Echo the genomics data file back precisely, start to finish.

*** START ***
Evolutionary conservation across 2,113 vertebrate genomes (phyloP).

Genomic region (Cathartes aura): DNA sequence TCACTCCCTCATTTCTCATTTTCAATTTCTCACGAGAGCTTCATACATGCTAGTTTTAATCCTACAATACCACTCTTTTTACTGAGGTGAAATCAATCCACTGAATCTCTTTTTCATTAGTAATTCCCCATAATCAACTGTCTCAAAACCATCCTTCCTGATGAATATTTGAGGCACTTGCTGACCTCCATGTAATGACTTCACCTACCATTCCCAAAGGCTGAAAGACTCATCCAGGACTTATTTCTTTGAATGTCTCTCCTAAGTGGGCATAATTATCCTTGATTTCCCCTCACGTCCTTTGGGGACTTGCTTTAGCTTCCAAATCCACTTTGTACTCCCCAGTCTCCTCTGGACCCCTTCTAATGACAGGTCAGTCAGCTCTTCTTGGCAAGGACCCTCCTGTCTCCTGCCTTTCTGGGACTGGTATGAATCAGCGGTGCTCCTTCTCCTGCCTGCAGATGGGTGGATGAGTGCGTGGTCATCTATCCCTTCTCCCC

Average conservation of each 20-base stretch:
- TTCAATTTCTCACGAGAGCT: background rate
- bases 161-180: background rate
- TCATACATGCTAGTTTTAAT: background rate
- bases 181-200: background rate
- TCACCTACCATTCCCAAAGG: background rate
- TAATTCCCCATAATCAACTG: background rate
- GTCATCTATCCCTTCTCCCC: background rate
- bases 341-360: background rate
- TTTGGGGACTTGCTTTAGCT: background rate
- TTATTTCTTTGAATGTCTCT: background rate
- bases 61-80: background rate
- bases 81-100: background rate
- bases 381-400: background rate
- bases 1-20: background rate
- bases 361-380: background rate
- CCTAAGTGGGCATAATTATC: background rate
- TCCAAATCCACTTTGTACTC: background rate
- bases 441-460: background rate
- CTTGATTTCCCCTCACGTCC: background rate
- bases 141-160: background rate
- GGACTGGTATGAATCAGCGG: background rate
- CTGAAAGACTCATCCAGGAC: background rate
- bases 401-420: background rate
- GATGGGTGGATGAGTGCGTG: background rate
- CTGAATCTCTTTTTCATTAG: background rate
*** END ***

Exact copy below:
Evolutionary conservation across 2,113 vertebrate genomes (phyloP).

Genomic region (Cathartes aura): DNA sequence TCACTCCCTCATTTCTCATTTTCAATTTCTCACGAGAGCTTCATACATGCTAGTTTTAATCCTACAATACCACTCTTTTTACTGAGGTGAAATCAATCCACTGAATCTCTTTTTCATTAGTAATTCCCCATAATCAACTGTCTCAAAACCATCCTTCCTGATGAATATTTGAGGCACTTGCTGACCTCCATGTAATGACTTCACCTACCATTCCCAAAGGCTGAAAGACTCATCCAGGACTTATTTCTTTGAATGTCTCTCCTAAGTGGGCATAATTATCCTTGATTTCCCCTCACGTCCTTTGGGGACTTGCTTTAGCTTCCAAATCCACTTTGTACTCCCCAGTCTCCTCTGGACCCCTTCTAATGACAGGTCAGTCAGCTCTTCTTGGCAAGGACCCTCCTGTCTCCTGCCTTTCTGGGACTGGTATGAATCAGCGGTGCTCCTTCTCCTGCCTGCAGATGGGTGGATGAGTGCGTGGTCATCTATCCCTTCTCCCC

Average conservation of each 20-base stretch:
- TTCAATTTCTCACGAGAGCT: background rate
- bases 161-180: background rate
- TCATACATGCTAGTTTTAAT: background rate
- bases 181-200: background rate
- TCACCTACCATTCCCAAAGG: background rate
- TAATTCCCCATAATCAACTG: background rate
- GTCATCTATCCCTTCTCCCC: background rate
- bases 341-360: background rate
- TTTGGGGACTTGCTTTAGCT: background rate
- TTATTTCTTTGAATGTCTCT: background rate
- bases 61-80: background rate
- bases 81-100: background rate
- bases 381-400: background rate
- bases 1-20: background rate
- bases 361-380: background rate
- CCTAAGTGGGCATAATTATC: background rate
- TCCAAATCCACTTTGTACTC: background rate
- bases 441-460: background rate
- CTTGATTTCCCCTCACGTCC: background rate
- bases 141-160: background rate
- GGACTGGTATGAATCAGCGG: background rate
- CTGAAAGACTCATCCAGGAC: background rate
- bases 401-420: background rate
- GATGGGTGGATGAGTGCGTG: background rate
- CTGAATCTCTTTTTCATTAG: background rate